Everything, Chicago



“Kind friend: This big catalogue has been made so thoroughly complete in every department that it is intended to be used for ordering goods and for reference, season after season.” Introduction from the 1902 Sears, Roebuck catalogue, ‘the cheapest supply house on earth’.

In the first decades of the 20th century, Sears Roebuck and Co. was an enormous presence in the lives of Americans, especially in the country’s rural heartland. Based in Chicago, the company became a literal conduit of material wellbeing to families living on farms and in small towns and cities, supplying them with every imaginable product from the pages of the mammoth Sears catalogue.

For this exhibition at the Chicago Cultural Center, Fels employed vintage Sears catalogues and other materials, including the Encyclopedia Britannica, which Sears purchased, brought to Chicago and published, to create a series of layered collages about what the company delivered. The catalogs represented an enormous store; and yet for years the only connection to that store that customers had was through the pages of the ‘big book’. Each page was a window on a world.

Accompanying the collages was an installation on the projection of Sears into the world. In 1906, Sears produced a series of 50 stereo-views of the company at work, a very early ‘infomercial’ to inculcate people around the country on how massive and important was the Sears operation in Chicago. The company undertook this effort because they needed customers, often in the hinterlands, to understand that Sears was large and solvent, and that their orders were treated with modern efficiency.

Working with these images, railroad maps (Sears based itself in Chicago because it was at an important nexus of rail lines that the company could use to bring products into its warehouses and out to its customers), and images of once cutting-edge media players from the catalog (the company was very involved in marketing devices allowing people to view, photograph and film the world). Sears produced the 1906 stereo-views because they were popular parlor entertainment of the time, but the inherent 3-D spatiality of the media was also essential to the company’s message. Sears wanted people to see the company and its products as existing in actual corporeal space, not just as printed on thin catalog pages.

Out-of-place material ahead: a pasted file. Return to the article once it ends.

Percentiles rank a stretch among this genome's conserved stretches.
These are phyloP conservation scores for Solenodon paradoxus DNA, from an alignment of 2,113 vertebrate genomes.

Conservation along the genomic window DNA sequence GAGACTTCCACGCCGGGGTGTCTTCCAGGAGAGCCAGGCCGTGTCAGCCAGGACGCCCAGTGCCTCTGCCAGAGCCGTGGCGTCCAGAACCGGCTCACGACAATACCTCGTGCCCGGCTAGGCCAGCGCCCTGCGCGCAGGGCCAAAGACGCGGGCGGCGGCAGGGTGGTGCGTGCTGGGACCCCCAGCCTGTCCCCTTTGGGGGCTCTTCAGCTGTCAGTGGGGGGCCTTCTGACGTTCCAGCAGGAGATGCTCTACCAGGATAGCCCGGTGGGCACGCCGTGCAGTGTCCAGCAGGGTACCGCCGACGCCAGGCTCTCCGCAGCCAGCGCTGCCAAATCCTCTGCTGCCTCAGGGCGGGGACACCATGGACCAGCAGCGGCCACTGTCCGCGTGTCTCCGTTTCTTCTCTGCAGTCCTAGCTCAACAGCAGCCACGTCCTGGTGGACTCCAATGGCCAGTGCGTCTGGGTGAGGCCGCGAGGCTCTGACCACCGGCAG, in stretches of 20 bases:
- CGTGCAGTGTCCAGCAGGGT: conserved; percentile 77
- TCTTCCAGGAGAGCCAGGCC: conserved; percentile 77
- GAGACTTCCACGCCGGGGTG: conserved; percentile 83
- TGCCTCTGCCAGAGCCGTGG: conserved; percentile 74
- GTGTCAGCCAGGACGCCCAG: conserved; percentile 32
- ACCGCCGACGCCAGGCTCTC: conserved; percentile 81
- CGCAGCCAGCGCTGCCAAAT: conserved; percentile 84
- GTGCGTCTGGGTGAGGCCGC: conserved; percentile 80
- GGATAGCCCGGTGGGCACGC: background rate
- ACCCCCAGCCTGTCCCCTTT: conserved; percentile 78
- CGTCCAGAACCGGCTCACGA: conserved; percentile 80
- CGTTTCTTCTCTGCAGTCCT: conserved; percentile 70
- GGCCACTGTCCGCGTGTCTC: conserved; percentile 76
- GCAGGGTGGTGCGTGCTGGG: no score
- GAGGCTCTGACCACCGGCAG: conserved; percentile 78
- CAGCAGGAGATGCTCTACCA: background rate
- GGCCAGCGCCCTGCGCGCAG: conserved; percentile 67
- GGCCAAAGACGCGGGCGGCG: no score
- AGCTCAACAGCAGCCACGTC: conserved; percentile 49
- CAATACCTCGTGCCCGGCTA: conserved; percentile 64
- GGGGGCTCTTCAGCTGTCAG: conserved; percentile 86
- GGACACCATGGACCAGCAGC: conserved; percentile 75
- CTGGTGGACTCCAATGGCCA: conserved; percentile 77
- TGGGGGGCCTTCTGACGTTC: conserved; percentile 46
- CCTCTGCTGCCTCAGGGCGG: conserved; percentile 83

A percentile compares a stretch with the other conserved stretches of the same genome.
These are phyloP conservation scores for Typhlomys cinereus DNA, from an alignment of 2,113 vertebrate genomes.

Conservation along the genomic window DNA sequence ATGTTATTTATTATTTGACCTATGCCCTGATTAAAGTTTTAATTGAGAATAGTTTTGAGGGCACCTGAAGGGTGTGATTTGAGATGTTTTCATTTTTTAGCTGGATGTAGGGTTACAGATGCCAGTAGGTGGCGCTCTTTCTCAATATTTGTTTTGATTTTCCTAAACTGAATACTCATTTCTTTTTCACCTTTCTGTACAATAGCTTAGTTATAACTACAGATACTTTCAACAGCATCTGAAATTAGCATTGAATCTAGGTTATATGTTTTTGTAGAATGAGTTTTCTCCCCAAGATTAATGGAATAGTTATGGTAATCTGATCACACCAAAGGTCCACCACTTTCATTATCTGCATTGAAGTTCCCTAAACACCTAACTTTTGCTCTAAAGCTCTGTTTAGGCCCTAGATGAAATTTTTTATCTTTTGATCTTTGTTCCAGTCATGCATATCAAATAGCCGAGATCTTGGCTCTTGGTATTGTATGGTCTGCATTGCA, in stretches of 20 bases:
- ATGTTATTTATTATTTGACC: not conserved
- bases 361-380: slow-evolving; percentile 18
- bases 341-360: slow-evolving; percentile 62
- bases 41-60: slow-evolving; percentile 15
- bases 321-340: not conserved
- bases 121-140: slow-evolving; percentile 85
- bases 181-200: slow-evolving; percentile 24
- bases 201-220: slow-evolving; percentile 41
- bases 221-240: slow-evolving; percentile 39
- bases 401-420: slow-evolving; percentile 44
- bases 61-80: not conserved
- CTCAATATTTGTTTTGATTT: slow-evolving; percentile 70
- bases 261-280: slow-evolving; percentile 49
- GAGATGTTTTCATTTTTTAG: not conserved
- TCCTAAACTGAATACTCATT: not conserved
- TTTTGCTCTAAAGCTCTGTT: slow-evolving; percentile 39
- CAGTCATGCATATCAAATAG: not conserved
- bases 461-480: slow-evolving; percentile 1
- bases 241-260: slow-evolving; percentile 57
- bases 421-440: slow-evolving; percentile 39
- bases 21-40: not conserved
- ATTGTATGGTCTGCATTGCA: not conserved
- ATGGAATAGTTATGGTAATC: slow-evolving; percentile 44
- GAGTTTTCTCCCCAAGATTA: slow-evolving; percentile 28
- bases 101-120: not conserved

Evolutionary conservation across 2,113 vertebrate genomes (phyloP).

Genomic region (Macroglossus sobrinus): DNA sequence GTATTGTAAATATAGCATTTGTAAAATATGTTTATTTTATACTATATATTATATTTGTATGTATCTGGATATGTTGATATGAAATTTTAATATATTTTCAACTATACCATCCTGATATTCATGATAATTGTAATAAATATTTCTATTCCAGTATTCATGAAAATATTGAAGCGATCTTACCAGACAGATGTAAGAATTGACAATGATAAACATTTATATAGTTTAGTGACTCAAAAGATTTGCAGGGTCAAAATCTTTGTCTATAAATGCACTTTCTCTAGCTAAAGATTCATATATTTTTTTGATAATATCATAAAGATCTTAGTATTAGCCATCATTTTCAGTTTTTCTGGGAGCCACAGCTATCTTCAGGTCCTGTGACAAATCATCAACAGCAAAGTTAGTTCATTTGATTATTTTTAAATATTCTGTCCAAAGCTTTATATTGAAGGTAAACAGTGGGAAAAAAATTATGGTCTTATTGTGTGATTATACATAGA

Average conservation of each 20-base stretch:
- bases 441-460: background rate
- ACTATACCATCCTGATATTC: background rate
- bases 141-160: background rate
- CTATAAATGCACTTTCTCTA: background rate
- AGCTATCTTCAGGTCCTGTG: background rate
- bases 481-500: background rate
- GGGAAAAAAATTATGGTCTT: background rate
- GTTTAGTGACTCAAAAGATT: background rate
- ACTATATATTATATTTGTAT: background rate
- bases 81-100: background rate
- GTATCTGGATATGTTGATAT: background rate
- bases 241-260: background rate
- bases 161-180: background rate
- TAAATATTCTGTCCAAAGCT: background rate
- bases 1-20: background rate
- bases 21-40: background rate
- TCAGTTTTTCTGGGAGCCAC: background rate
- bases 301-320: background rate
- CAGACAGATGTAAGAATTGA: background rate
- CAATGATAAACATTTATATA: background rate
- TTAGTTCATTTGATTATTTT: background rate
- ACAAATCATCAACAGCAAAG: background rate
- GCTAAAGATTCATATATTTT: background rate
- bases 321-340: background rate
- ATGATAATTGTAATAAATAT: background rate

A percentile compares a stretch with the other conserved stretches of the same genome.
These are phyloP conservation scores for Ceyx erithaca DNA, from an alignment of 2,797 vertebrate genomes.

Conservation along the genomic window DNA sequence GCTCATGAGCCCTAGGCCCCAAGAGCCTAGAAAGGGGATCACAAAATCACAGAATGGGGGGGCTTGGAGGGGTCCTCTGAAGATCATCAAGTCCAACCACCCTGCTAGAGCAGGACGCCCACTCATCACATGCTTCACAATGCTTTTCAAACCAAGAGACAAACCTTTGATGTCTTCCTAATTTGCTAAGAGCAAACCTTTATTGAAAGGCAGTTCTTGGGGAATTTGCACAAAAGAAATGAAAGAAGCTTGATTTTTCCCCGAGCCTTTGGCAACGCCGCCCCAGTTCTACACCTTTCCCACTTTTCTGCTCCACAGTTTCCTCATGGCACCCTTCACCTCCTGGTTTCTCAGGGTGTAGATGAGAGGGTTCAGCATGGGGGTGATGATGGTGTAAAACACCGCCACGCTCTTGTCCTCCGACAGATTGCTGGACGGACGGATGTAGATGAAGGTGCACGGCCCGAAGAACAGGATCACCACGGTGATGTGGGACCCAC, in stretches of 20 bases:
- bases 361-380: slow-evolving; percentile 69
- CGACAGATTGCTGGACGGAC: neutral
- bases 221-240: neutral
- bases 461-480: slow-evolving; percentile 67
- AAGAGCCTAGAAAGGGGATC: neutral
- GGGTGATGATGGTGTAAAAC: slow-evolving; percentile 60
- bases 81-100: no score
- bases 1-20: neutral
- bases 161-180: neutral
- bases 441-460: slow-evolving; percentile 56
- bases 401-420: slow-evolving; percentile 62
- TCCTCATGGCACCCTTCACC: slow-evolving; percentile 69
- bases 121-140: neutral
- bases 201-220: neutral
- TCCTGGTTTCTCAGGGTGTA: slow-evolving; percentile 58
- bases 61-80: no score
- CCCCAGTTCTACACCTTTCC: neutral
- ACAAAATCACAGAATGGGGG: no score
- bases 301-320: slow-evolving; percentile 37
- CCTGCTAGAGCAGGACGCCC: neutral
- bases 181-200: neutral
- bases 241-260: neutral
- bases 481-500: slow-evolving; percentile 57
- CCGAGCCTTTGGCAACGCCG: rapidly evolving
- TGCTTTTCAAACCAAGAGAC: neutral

Much as the internet had to convince users it could be trusted to deliver real goods, Sears paved the way with its catalog a century earlier. Long before there were Sears stores or a Sears Tower, there was the catalog, with its hundreds of pages full of enticement. The visual images of those goods represented the real Sears stock in trade. Sears produced very little of what it sold- but the vision of a better life that it offered up to Americans was all theirs.

The Chicago Cultural Center convened a lively panel discussion about Fels’s take on Sears with Rod Slemmons, Director of Chicago’s Museum of Contemporary Photography, Tim Samuelson, Chicago Cultural Historian, Lanny Silverman, Chief Curator of the Chicago Cultural Center, and Fels. Shortly after the exhibition opened, Fels was contacted by Sears.com and asked if he would lead a tour of the exhibition for a group from the online retailer. The tour led to Fels being invited to give an illustrated keynote address to several hundred Sears employees at their semi-annual meeting. The company flew him back to Chicago for the talk, which was very well received.

“Easily the smartest, most inspiring things I've heard about Sears, our history, and our future, since I started here. Context like this is important to understanding where we've been, where we are, and where we should go, and it's really great to have an outside, long-view perspective of the company”, wrote one of the participants.